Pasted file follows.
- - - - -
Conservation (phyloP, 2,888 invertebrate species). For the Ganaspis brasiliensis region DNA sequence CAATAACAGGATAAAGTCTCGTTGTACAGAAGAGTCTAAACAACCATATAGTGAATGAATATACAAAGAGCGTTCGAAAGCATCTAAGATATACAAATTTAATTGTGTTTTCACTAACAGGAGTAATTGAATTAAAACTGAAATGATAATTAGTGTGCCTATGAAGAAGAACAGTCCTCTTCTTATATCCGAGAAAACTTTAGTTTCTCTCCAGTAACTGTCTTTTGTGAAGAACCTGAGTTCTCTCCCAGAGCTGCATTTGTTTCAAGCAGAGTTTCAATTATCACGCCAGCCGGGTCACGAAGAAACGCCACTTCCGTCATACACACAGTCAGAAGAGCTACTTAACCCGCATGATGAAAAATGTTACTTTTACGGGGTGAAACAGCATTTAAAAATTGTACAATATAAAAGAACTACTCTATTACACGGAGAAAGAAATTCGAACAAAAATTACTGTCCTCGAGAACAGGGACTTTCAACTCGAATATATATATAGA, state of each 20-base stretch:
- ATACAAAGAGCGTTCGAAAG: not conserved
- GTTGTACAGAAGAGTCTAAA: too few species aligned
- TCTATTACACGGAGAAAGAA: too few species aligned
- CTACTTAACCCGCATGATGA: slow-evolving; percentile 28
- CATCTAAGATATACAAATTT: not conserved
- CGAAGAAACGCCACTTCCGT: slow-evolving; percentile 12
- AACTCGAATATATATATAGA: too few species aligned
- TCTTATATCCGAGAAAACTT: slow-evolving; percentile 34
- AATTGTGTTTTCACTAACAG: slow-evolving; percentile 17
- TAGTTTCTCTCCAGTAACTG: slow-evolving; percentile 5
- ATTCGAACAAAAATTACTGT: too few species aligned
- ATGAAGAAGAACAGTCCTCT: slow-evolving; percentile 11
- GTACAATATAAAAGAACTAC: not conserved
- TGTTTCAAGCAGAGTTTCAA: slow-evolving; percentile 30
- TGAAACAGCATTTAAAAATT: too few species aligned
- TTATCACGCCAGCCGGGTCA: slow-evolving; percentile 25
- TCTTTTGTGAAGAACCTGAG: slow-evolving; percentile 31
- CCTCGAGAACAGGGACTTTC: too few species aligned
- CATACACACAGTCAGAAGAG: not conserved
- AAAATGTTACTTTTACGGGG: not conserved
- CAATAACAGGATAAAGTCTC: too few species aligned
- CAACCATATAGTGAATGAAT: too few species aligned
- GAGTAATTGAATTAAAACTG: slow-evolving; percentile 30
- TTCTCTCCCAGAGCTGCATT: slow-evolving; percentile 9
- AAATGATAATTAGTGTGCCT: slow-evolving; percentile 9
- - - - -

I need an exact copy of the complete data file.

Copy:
Conservation (phyloP, 2,888 invertebrate species). For the Ganaspis brasiliensis region DNA sequence CAATAACAGGATAAAGTCTCGTTGTACAGAAGAGTCTAAACAACCATATAGTGAATGAATATACAAAGAGCGTTCGAAAGCATCTAAGATATACAAATTTAATTGTGTTTTCACTAACAGGAGTAATTGAATTAAAACTGAAATGATAATTAGTGTGCCTATGAAGAAGAACAGTCCTCTTCTTATATCCGAGAAAACTTTAGTTTCTCTCCAGTAACTGTCTTTTGTGAAGAACCTGAGTTCTCTCCCAGAGCTGCATTTGTTTCAAGCAGAGTTTCAATTATCACGCCAGCCGGGTCACGAAGAAACGCCACTTCCGTCATACACACAGTCAGAAGAGCTACTTAACCCGCATGATGAAAAATGTTACTTTTACGGGGTGAAACAGCATTTAAAAATTGTACAATATAAAAGAACTACTCTATTACACGGAGAAAGAAATTCGAACAAAAATTACTGTCCTCGAGAACAGGGACTTTCAACTCGAATATATATATAGA, state of each 20-base stretch:
- ATACAAAGAGCGTTCGAAAG: not conserved
- GTTGTACAGAAGAGTCTAAA: too few species aligned
- TCTATTACACGGAGAAAGAA: too few species aligned
- CTACTTAACCCGCATGATGA: slow-evolving; percentile 28
- CATCTAAGATATACAAATTT: not conserved
- CGAAGAAACGCCACTTCCGT: slow-evolving; percentile 12
- AACTCGAATATATATATAGA: too few species aligned
- TCTTATATCCGAGAAAACTT: slow-evolving; percentile 34
- AATTGTGTTTTCACTAACAG: slow-evolving; percentile 17
- TAGTTTCTCTCCAGTAACTG: slow-evolving; percentile 5
- ATTCGAACAAAAATTACTGT: too few species aligned
- ATGAAGAAGAACAGTCCTCT: slow-evolving; percentile 11
- GTACAATATAAAAGAACTAC: not conserved
- TGTTTCAAGCAGAGTTTCAA: slow-evolving; percentile 30
- TGAAACAGCATTTAAAAATT: too few species aligned
- TTATCACGCCAGCCGGGTCA: slow-evolving; percentile 25
- TCTTTTGTGAAGAACCTGAG: slow-evolving; percentile 31
- CCTCGAGAACAGGGACTTTC: too few species aligned
- CATACACACAGTCAGAAGAG: not conserved
- AAAATGTTACTTTTACGGGG: not conserved
- CAATAACAGGATAAAGTCTC: too few species aligned
- CAACCATATAGTGAATGAAT: too few species aligned
- GAGTAATTGAATTAAAACTG: slow-evolving; percentile 30
- TTCTCTCCCAGAGCTGCATT: slow-evolving; percentile 9
- AAATGATAATTAGTGTGCCT: slow-evolving; percentile 9